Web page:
First published in 1992, and now sadly out of print, Alan Chedzoy's "accessible and meticulous biography pays (as then) long overdue tribute to this fallible and fascinating woman, whose considerable political achievements echo across the decades - the opening salvoes in the fight for women's rights".
At the bottom of a sharply descending street - in the topographical sense - in Edinburgh's Georgian New Town, new residents have moved in to number 44 Scotland Street, joining the already well-known and much-loved denizens of that remarkable building. They appear to be a bit of a mystery, but so, too, do other things. What exactly did Sister Maria-Fiore, the aphorism-coining socialite nun, find on the No. 23 bus? Could it be the remains of a hitherto unknown Neanderthal, homo Watsoniensis?
In a Time of Distance’, the poem from which the collection take its title, was written at the start of the global pandemic which struck at the start of 2020, here the author reminds us of what is important in life and to focus on love, friendship and family. And it is this approach to life that makes this collection a captivating celebration of love and friendship, of Scotland and people, of animals and books. Looking at the world through the lens of this writer, it is a better, more humane place. Throughout the collection there are moments of swoop and soar, descriptions that will make you laugh and realign your view. The author reminds us to look at the world differently, to stop once in while and look up at the sky.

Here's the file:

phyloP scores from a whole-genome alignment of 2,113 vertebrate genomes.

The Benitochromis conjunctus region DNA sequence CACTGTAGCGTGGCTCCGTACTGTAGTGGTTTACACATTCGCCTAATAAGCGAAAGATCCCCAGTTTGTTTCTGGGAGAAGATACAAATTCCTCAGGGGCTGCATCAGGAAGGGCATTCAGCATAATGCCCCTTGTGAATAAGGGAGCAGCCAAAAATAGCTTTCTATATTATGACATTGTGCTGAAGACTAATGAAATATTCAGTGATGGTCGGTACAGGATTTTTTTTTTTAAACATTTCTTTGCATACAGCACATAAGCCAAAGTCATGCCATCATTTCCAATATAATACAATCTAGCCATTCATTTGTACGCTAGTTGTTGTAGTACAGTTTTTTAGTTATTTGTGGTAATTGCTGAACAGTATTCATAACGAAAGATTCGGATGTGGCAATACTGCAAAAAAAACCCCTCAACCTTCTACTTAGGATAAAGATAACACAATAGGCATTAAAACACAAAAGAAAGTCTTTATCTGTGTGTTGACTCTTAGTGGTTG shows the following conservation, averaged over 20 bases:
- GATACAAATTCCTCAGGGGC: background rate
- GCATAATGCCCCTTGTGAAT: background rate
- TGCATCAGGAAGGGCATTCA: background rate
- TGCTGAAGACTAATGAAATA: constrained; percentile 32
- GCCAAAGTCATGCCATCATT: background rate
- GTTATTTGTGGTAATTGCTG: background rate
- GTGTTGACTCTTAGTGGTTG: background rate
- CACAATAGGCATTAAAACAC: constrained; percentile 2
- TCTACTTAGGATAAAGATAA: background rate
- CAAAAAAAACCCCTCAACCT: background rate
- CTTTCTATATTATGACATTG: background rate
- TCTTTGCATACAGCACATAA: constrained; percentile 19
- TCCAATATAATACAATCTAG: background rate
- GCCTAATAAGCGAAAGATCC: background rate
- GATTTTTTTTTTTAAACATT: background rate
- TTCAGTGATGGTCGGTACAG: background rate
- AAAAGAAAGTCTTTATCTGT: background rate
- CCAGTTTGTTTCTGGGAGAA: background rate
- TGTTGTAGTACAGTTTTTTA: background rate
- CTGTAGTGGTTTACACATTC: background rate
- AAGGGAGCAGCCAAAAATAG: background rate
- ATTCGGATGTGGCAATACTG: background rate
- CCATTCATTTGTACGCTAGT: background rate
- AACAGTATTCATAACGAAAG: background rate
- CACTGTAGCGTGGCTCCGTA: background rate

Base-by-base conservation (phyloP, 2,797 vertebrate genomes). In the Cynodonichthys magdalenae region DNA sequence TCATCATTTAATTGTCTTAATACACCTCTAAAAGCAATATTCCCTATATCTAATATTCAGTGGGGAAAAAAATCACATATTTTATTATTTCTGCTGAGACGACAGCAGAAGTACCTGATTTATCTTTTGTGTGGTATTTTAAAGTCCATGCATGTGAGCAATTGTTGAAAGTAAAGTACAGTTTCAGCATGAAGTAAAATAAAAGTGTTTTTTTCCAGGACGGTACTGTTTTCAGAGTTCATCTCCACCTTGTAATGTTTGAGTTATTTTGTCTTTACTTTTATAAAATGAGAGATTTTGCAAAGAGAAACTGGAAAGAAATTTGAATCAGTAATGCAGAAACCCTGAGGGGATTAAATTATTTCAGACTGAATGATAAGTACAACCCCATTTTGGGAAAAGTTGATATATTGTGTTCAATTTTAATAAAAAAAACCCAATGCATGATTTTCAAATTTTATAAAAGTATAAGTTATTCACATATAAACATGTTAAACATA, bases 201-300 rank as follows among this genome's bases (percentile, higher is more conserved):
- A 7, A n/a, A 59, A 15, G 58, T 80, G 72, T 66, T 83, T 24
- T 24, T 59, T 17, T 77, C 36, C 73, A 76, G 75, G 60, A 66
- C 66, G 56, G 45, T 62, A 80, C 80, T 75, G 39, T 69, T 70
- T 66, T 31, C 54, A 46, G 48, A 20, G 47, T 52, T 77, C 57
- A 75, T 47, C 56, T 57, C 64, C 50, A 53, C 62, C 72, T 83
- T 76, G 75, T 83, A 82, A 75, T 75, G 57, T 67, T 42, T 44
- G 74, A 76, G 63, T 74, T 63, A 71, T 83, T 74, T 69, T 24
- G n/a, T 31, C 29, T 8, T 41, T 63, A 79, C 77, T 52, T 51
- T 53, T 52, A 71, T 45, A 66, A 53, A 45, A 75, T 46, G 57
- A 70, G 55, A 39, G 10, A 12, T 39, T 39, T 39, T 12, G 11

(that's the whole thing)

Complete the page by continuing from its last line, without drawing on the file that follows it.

Stories do not have to be long. In the space of a couple of sentences - or even a page or two - we may see the human heart exposed in a way that is more powerful than occurs in many much longer narratives.
In Tiny Tales Alexander McCall Smith explores romance, ambition, kindness and happiness in thirty short stories that range in length from the short to the minuscule. The settings are as diverse as the characters - Scotland, England, Australia, the United States - combining to create a rich and surprising tableau. An Australian pope? A persuasive cosmetic surgeon? The world's laziest cat. A group of students living together and getting romantically entangled? All human and animal life is here - in miniature.
Lady Antonia's latest biography sees her turn her eye on Markenfield's very own Caroline Norton. Poet, pamphleteer and artists' muse, Caroline Norton dazzled 19-century society with her vivacity and intelligence. "Award winning historian Antonia Fraser brilliantly portrays a woman, at once courageous and compassionate, who refused to be curbed by the personal and political constraints of her time."